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Sample Code

You can find sample Java Gateway code in InterSystems IRIS® installations in the EnsLib.JavaGateway.Test class. These samples demonstrate how to generate and use InterSystems IRIS proxy classes.

For each method described in this chapter, the port argument is the port number over which the proxy classes communicate with the Java classes, and host identifies the machine on which the Java Gateway server is running. The port argument is required; host is optional and defaults to "" (the local machine) if not provided.

Setting Up Java Gateway Examples

To prepare to run sample code, in each of the examples described in this chapter, you must complete the following steps:

  1. Start the Java Gateway server

  2. Start a Terminal session and change to an interoperability-enabled namespace

  3. Make sure to run Import code if this is the first time you are running the sample code or if you have modified or recompiled your Java classes.

To prepare to run any of the sample code located under EnsLib.JavaGateway.Test — either for the first time, or after you update or recompile your Java code — you must run the corresponding Import methods found under EnsLib.JavaGateway.InterfaceEnabler. This imports the necessary Java classes. The specific sample Import method depends on the type of example you are running. For example:

  • To import the sample Java classes provided with InterSystems IRIS:

     Do ##class(EnsLib.JavaGateway.InterfaceEnabler).ImportJGSamples(port,host)
  • To import the JDBC interface:

     Do ##class(EnsLib.JavaGateway.InterfaceEnabler).ImportJDBC(port,host)
  • To import the InterSystems JBoss Person EJBs, enter the following command (all on one line):

     Do ##class(EnsLib.JavaGateway.InterfaceEnabler).ImportPersonJBoss(PersonEJBJar,

    Where PersonEJBJar points to the PersonEJB.jar file (as generated by the InterSystems EJB Boss projection) and j2eeJarFile points to the J2EE jar file on your system, for example:


  • To import all J2EE interfaces (EJB, JCA, JTA, Java XML, JTA, etc.), enter the following command (all on one line):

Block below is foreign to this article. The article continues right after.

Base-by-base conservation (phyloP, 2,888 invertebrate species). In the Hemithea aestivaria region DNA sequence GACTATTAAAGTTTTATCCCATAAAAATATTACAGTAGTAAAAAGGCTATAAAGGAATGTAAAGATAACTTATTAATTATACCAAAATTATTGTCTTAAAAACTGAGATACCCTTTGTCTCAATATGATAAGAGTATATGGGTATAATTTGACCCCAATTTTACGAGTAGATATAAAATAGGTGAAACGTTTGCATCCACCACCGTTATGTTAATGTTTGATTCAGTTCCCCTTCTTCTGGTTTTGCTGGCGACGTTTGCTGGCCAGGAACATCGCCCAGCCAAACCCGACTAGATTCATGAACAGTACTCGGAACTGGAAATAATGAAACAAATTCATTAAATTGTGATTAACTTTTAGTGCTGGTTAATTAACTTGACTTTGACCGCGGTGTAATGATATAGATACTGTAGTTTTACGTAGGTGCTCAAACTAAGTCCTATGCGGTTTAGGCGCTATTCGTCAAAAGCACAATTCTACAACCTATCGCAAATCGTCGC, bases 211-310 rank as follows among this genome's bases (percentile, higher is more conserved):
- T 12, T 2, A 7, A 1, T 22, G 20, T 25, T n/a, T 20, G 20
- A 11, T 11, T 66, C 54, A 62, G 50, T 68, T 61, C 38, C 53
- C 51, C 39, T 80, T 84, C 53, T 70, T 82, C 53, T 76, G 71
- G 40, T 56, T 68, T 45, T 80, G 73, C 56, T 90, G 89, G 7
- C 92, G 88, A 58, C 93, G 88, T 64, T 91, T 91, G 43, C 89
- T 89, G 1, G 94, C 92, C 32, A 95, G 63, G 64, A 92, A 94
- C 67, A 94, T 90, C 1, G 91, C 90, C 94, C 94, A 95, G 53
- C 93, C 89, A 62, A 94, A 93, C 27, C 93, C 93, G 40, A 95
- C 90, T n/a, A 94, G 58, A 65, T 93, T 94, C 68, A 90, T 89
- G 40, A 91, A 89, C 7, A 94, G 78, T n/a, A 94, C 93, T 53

Do ##class(EnsLib.JavaGateway.InterfaceEnabler).ImportJ2EE(j2eeJarFile,

    Where j2eeJarFile points to the J2EE jar file on your system, for example:


In addition to these Import methods, the EnsLib.JavaGateway.InterfaceEnabler class provides a convenience method that, given a jar file or a directory name, displays all available classes in that jar file or directory:

 Do ##class(EnsLib.JavaGateway.InterfaceEnabler).Browse(jarName,port,host)

Running JDBC Examples

The following example establishes a connection with InterSystems JDBC driver, then executes some standard JDBC code. To run it, first set up the example, using ImportJDBC() if you need to import. Then enter:

 Do ##class(EnsLib.JavaGateway.Test).JDBC(port,host,jdbcPort,jdbcHost)

This sample code should work against any database that has a compliant JDBC driver. Simply replace the connection parameters (JDBC driver class name, URL, username, and password) with appropriate values. See the Class Reference entry for the JDBC method for details.

Running EJB Gateway Examples

The following example shows how ObjectScript code can access a sample Entity Bean (generated by InterSystems IRIS EJB projections) using JBoss version 4.0.1. To run it, first set up the example, using ImportPersonJBoss() if you need to import. Then enter:

 Do ##class(EnsLib.JavaGateway.Test).PersonJBoss(JBossRoot,port, host)

Where JBossRoot points to your JBoss root, for example:


You can easily modify this example to work against any application server. Simply set the CLASSPATH accordingly and use appropriate connection and context parameters.

Stateless Service Mode Example

Here is a simple implementation using GSON which gets the Google directions between two cities and sends them back in InterSystems IRIS JSON format. For more info on GSON go to:

Java code:

package jsonservice;


public class Directions implements com.intersystems.gateway.Service {

    public byte[] execute(byte[] args) throws Throwable {
        JsonElement inputJSON = new JsonParser().parse(new
                                BufferedReader(new InputStreamReader(new ByteArrayInputStream(args), "UTF-8")));
        JsonObject jsonObject = inputJSON.getAsJsonObject();
        String origin = jsonObject.get("origin").toString();
        String destination = jsonObject.get("destination").toString();

        URL URLsource = new URL("
        BufferedReader in = new BufferedReader(new  InputStreamReader(URLsource.openStream(),"UTF-8"));
        JsonElement outputJSON = new JsonParser().parse(in);
        jsonObject = outputJSON.getAsJsonObject();
        String response = jsonObject.toString();
        return response.getBytes();

To invoke the above service from InterSystems IRIS, simply do:

Set classPath=##class(%ListOfDataTypes).%New()
// add GSON to the classpath
Do classPath.Insert("c:/service/gson-1.4.jar")
// add the location of the above Service to the classpath
Do classPath.Insert("c:/service/")
// invoke the service
Write  ##class(%Net.Remote.Gateway).%RemoteService("",55555,"jsonservice.Directions","{""origin"" : 
                                                   ""philadelphia"", ""destination"" : ""boston""}",classPath) 

The JSON parsing tool (GSON) is not strictly necessary in this simple example.